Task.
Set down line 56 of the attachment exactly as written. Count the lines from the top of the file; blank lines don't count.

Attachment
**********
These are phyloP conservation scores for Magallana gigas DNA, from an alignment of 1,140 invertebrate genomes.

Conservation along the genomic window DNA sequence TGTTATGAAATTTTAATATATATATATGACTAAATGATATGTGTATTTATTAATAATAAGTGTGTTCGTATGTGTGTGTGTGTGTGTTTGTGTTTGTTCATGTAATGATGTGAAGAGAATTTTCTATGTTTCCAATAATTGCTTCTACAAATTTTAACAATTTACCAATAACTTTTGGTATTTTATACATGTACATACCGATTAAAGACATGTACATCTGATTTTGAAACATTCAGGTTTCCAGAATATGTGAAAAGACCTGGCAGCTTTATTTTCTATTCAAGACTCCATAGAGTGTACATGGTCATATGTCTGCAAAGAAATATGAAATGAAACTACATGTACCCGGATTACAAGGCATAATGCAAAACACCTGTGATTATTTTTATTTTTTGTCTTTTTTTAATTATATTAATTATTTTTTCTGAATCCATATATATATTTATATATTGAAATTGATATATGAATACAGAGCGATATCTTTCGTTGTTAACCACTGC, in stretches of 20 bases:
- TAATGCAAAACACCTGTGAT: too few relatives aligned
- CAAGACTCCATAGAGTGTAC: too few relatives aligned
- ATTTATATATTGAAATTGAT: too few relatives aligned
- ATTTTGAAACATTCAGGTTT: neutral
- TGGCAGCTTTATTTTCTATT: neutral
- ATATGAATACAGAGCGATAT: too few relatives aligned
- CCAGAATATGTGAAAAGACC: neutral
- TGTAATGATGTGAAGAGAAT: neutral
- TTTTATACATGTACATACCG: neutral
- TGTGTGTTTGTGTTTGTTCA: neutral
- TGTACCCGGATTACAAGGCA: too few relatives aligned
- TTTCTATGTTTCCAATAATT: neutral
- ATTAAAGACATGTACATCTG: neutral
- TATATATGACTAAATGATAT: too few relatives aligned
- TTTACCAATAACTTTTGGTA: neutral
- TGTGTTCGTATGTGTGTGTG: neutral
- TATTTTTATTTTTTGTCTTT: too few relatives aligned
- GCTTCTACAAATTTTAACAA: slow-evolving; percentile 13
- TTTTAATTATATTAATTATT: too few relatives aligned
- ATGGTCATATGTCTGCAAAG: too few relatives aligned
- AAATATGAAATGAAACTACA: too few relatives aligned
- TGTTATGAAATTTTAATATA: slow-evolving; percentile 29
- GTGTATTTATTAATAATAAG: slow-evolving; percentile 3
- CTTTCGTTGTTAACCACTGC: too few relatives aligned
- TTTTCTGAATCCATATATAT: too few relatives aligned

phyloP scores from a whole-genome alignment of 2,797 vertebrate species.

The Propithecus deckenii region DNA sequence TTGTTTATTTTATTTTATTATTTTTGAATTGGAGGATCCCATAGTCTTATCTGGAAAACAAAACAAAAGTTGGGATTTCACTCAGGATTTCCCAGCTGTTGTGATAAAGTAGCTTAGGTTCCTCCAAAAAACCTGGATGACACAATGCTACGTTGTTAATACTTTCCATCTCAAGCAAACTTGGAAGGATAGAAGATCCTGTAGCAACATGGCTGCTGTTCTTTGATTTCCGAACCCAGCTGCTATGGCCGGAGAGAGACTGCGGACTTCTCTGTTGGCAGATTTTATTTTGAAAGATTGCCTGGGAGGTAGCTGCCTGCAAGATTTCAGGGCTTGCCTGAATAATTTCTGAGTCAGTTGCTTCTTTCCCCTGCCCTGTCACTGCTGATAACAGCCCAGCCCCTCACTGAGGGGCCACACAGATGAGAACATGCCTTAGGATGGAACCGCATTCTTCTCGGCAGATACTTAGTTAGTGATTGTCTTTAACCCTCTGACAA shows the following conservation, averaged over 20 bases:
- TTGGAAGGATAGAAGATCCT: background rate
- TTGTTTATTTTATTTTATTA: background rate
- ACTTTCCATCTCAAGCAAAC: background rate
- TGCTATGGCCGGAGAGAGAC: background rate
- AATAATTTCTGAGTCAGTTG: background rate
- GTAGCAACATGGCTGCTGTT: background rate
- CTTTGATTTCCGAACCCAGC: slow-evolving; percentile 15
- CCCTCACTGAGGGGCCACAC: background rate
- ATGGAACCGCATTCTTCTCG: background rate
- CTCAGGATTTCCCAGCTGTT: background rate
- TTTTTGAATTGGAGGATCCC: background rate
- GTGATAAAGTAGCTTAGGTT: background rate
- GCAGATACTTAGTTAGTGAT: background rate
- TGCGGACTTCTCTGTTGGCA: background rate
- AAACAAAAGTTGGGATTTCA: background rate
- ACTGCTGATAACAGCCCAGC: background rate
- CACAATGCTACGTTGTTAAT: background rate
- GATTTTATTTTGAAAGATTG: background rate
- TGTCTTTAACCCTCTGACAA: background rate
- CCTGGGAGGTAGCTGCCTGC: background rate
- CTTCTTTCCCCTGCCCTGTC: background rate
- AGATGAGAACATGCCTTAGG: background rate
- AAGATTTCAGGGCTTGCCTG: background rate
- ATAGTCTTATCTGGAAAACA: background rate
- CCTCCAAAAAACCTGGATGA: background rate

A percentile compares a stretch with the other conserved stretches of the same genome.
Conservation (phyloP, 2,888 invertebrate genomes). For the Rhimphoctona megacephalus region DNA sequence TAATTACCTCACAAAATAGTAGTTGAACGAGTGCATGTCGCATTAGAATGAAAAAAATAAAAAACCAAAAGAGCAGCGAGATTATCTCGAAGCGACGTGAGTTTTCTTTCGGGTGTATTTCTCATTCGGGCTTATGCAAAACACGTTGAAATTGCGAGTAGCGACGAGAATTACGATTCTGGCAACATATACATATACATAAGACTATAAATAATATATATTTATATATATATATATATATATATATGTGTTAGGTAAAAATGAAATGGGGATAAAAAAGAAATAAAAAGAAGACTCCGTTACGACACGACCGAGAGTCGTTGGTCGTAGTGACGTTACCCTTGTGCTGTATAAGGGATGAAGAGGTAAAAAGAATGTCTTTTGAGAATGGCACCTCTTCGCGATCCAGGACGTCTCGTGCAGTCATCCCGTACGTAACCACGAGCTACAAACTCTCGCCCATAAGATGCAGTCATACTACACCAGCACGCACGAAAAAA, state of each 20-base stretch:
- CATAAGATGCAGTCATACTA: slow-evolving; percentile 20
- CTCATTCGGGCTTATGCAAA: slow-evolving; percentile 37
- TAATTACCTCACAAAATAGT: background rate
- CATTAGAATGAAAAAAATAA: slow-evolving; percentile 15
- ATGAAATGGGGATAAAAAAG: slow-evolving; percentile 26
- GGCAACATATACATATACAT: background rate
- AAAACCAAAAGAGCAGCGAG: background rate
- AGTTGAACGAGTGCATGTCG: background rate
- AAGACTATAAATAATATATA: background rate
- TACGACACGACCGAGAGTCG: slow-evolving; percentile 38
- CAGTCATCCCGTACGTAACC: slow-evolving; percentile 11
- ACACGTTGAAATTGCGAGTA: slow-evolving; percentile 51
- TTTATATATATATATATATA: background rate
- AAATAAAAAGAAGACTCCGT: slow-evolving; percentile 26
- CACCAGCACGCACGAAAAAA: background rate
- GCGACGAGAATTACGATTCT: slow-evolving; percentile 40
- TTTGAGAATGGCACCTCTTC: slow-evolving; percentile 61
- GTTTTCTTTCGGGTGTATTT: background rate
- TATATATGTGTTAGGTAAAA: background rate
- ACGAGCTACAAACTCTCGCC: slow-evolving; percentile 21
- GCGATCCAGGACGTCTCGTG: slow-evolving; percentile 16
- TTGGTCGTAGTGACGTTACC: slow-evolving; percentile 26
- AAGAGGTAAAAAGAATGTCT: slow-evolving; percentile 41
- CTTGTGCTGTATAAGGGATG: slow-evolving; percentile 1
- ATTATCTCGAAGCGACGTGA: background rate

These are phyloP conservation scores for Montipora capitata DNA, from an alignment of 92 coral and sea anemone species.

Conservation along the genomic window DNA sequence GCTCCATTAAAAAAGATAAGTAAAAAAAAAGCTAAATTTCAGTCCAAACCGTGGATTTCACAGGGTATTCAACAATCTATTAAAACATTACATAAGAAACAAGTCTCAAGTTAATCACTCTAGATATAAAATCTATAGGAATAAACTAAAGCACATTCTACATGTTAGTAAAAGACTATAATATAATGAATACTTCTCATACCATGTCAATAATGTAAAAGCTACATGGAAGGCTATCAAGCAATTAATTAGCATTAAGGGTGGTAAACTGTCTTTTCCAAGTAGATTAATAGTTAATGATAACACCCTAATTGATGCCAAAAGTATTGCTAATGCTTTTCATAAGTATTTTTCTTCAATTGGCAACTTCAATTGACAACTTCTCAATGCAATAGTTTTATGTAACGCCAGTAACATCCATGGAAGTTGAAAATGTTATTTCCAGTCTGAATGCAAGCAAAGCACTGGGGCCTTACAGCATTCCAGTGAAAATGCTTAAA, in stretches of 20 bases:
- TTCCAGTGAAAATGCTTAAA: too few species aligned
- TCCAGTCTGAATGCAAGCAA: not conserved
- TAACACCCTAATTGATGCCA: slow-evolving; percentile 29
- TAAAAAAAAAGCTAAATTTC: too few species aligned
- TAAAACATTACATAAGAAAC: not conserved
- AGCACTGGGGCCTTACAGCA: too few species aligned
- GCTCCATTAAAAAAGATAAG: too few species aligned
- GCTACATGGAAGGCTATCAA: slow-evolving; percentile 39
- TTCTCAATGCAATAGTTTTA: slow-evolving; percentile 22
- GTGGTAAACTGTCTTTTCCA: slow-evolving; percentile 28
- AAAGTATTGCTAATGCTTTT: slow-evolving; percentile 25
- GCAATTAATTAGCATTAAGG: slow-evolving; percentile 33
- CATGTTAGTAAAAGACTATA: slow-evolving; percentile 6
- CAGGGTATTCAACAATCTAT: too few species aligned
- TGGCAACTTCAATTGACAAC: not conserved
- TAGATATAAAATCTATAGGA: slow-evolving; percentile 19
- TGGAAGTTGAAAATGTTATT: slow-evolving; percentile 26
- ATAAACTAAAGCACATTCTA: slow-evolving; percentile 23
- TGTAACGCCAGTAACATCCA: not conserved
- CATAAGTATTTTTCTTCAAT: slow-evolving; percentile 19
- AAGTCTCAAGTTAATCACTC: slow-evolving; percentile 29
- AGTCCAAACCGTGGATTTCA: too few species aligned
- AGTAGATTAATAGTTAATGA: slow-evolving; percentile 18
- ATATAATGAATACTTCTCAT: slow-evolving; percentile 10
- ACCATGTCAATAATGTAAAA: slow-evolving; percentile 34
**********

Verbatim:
Conservation (phyloP, 2,888 invertebrate genomes). For the Rhimphoctona megacephalus region DNA sequence TAATTACCTCACAAAATAGTAGTTGAACGAGTGCATGTCGCATTAGAATGAAAAAAATAAAAAACCAAAAGAGCAGCGAGATTATCTCGAAGCGACGTGAGTTTTCTTTCGGGTGTATTTCTCATTCGGGCTTATGCAAAACACGTTGAAATTGCGAGTAGCGACGAGAATTACGATTCTGGCAACATATACATATACATAAGACTATAAATAATATATATTTATATATATATATATATATATATATGTGTTAGGTAAAAATGAAATGGGGATAAAAAAGAAATAAAAAGAAGACTCCGTTACGACACGACCGAGAGTCGTTGGTCGTAGTGACGTTACCCTTGTGCTGTATAAGGGATGAAGAGGTAAAAAGAATGTCTTTTGAGAATGGCACCTCTTCGCGATCCAGGACGTCTCGTGCAGTCATCCCGTACGTAACCACGAGCTACAAACTCTCGCCCATAAGATGCAGTCATACTACACCAGCACGCACGAAAAAA, state of each 20-base stretch: